By the time 2010 came along, Maserati were two years into their manufacturing of their most popular automobile to date. Setting their stall out with two great editions of the GranTurismo – the 4.2 liter ‘Base’ model and the “sportier” GTS with its revamped 4.7 liter V8 engine. But the engineers, in Italy, were not resting idly on their initial success.
The 2010 Maserati GranTurismo would see two distinct additions: a return to the ZF six-speed automatic transmission and an optional roof. The GranTurismo S Automatic would be available in hard or soft top and, similar to their previous marketing drives, would be mainly focused for the American market. In its first year, alone, Maserati planned to build 2,100 units of the GranCabrio / GranTurismo Convertible with 1,400 automobiles headed Stateside. The convertible model would be such a success for Maserati that it would remain in production until the GranTurismo was discontinued in 2019.
So, in 2010, any discerning buyer, walking into a Maserati showroom, would be greeted by four gleaming editions of the GranTurismo.
Jump ahead to..
Open Top Maserati
The Italian automotive industry has a long love affair with the convertible, or the open top ‘Spyder’ as they refer to it. So, it would be no surprise that it would not take long before they turned to their incredibly successful GranTurismo and took a hacksaw to its roof. The result would be a sublime addition to their already illustrious Maserati rolling stock. With the canvas top down, which did not affect the interior space of the trunk, its sleek and fluid lines were enhanced so that the shape of the car had a truly seductive shape from front to back.
The fact that they were simply adjusting the bodywork of the four-seater GranTurismo, this allowed Maserati to create their first ever convertible that had two seats in the back. With some grumbling about the lack of space and light in the back seat, this open top provided some respite for the taller passengers who were along for the ride. Though there would still not be any space for all of their baggage in the cramped area of the trunk – just 9.2 cubic feet.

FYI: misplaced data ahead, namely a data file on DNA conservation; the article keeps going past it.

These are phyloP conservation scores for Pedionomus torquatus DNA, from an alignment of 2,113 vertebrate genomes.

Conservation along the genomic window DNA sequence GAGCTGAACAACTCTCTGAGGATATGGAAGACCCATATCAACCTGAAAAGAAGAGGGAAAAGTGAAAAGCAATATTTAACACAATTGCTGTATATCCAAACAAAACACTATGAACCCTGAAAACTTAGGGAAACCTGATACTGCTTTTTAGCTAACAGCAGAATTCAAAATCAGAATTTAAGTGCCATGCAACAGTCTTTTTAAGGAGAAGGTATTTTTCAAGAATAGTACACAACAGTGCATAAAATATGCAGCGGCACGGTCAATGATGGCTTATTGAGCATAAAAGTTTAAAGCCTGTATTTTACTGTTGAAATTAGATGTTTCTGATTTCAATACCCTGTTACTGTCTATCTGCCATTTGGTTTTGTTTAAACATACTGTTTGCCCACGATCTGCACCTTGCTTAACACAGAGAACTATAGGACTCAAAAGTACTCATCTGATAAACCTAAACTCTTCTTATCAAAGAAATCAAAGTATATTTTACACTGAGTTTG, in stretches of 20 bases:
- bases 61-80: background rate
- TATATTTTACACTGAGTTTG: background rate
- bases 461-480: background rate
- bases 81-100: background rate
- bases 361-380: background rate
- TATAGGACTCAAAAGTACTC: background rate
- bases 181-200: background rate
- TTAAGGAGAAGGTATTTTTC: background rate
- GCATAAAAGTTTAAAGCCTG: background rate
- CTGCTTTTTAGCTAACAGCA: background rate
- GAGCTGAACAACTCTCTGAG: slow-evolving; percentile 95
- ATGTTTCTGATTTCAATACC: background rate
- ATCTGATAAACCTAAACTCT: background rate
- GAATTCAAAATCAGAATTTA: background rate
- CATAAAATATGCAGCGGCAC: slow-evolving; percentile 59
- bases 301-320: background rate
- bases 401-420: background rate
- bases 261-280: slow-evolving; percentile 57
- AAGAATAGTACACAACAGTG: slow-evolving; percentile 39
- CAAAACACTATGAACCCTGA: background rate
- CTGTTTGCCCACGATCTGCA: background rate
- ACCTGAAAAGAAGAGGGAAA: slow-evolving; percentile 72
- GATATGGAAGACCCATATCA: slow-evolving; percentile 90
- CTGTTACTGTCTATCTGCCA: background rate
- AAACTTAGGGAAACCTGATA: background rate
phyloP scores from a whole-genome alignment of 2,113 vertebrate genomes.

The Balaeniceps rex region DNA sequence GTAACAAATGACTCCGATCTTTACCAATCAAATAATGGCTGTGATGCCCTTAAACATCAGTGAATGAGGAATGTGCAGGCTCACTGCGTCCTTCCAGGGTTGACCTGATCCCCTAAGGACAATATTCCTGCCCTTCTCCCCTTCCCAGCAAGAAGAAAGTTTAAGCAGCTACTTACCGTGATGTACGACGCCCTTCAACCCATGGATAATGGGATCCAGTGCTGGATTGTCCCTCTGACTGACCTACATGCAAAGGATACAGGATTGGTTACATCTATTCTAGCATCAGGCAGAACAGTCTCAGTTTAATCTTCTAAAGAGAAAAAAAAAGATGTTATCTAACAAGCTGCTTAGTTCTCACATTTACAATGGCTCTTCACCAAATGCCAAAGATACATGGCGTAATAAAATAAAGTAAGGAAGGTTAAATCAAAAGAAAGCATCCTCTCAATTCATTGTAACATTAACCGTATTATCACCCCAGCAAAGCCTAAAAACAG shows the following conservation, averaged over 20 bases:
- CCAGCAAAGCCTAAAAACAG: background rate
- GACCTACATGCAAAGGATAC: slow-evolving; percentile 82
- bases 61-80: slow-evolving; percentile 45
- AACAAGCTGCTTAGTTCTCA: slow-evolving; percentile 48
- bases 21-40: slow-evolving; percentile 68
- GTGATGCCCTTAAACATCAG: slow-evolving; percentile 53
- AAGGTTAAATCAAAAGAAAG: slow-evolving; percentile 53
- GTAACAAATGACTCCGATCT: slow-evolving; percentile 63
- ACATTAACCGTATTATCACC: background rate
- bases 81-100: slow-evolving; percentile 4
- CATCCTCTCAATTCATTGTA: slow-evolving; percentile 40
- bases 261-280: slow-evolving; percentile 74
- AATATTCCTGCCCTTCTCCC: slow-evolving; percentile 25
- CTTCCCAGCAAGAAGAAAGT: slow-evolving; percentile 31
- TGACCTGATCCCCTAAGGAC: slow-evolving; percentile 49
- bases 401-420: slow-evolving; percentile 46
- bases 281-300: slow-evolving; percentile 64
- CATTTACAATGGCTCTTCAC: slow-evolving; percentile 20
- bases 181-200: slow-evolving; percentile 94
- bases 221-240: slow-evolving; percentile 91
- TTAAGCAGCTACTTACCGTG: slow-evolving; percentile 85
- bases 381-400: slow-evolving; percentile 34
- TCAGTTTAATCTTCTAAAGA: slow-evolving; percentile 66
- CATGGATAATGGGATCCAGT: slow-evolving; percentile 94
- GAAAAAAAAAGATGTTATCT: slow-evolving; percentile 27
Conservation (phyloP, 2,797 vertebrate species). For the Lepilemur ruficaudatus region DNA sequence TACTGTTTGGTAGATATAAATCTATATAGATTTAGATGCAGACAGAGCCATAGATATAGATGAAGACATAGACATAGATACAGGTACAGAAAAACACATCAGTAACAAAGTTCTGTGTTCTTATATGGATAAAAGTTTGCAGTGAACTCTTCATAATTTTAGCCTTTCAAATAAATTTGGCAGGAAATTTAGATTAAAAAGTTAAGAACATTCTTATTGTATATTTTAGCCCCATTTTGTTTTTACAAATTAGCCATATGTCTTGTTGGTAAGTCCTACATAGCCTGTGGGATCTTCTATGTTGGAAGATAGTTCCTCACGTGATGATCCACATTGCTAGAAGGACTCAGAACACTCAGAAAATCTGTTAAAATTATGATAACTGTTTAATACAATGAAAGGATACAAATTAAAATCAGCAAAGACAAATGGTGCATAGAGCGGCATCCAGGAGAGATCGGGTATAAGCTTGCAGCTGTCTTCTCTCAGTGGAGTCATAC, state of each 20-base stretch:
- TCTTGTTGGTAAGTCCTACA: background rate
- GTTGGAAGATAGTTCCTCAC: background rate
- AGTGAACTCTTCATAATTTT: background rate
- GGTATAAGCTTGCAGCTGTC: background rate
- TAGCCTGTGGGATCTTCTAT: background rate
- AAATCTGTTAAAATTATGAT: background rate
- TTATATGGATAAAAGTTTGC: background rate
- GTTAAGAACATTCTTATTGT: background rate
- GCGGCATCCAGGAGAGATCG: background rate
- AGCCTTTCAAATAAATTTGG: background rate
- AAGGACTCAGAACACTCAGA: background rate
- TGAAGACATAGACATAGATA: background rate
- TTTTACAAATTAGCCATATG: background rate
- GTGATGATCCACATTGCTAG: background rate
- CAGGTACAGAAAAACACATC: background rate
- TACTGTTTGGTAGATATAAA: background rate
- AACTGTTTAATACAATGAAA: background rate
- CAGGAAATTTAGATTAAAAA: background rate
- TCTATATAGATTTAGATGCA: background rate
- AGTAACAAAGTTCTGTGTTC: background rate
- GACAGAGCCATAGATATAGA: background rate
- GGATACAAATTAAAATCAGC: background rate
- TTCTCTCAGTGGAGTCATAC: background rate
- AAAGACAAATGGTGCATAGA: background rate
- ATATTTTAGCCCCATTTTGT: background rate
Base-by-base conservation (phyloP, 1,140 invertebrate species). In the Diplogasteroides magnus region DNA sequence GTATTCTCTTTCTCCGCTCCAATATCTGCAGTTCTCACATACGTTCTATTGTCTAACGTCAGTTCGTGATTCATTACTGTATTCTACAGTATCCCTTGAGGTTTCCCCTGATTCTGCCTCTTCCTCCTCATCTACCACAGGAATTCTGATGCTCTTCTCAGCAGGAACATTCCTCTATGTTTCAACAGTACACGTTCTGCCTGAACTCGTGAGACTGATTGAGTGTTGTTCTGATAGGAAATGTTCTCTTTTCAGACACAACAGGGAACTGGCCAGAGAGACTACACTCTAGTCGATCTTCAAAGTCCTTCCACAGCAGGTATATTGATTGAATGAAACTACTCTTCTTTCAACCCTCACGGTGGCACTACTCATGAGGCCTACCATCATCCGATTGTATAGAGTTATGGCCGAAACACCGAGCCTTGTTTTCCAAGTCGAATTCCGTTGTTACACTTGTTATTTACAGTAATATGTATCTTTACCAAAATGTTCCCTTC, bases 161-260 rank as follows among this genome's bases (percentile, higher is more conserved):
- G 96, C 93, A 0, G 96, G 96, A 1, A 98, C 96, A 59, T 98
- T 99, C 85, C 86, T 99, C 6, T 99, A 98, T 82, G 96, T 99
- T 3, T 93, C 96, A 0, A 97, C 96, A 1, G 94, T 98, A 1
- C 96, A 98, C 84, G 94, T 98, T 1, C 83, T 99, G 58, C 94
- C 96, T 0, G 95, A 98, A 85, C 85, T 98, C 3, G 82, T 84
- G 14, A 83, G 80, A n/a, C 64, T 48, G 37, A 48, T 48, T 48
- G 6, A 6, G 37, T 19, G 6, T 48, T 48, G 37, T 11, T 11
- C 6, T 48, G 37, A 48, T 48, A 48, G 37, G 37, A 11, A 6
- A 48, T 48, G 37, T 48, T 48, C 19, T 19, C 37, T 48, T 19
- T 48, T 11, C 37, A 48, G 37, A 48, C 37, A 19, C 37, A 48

GranTurismo S Automatic
So, as previously stated, the 2010 Maserati GranTurismo was only different to the previous year’s GTS by its transmission. Maserati had reverted to kind and went back to install their tried and trusted six-speed automatic transmission that was engineered by the German company, ZF. Because of this, there would be a substantial refit of the chassis as the transmission would, once again, be assembled directly with the 4-cam, 32-valve 4.7 liter Ferrari engine. Of course, this would affect the weight ratio again but Maserati still managed to keep it within a 48-52 front to back set-up.
In effect, the GranTurismo S Automatic is an upgraded model of the Base edition. Using the enlarged 4.7 liter engine along with the six-speed automatic transmission. This would create a big difference between the “S” models when it came to gear changing at high revs. While the original GTS, with its automated manual gearbox, could push the rev counter up to the 7500 rpm redline, the ZF automatic would always shift change well before these numbers. Engaging the ‘Sport’ mode and utilizing the gear stick or paddles, to work the shift changes, would allow some control over this and squeeze a few more revs and engine growl.
Speed and acceleration for the new 2010 Maserati GranTurismo S Automatic would see improvements over the base model though not as responsive as the GTS with the non-ZF transmission. The S Automatic would be able to make 0-60 in 4.9 seconds which would be a shade faster than the 5.2 secs of the Base though not matching the original GTS that could do it in just 4.8 seconds.
In a quarter mile sprint, it would be a similar story. The new Automatic could complete it in 23.3 seconds (142 mph) while the Base made it in 23.9 seconds (140 mph) and the GTS being the fastest as it made the run in exactly 23 seconds which is a speed of 145 mph. However, top speeds for both the GTS and the Automatic would be identical, at 183 mph, which was more than the 177 mph of the Base.
The GranCabrio was a much heavier car due to the adjustments having to be made to the chassis due to its lack of roof. So, even with the 4.7 liter engine, it could only manage 0-60 in 5.2 seconds, a quarter mile in 24.8 seconds (141 mph) and its top speed coming in as the lowest with 176 mph. But I don’t think the owners were complaining that much about it.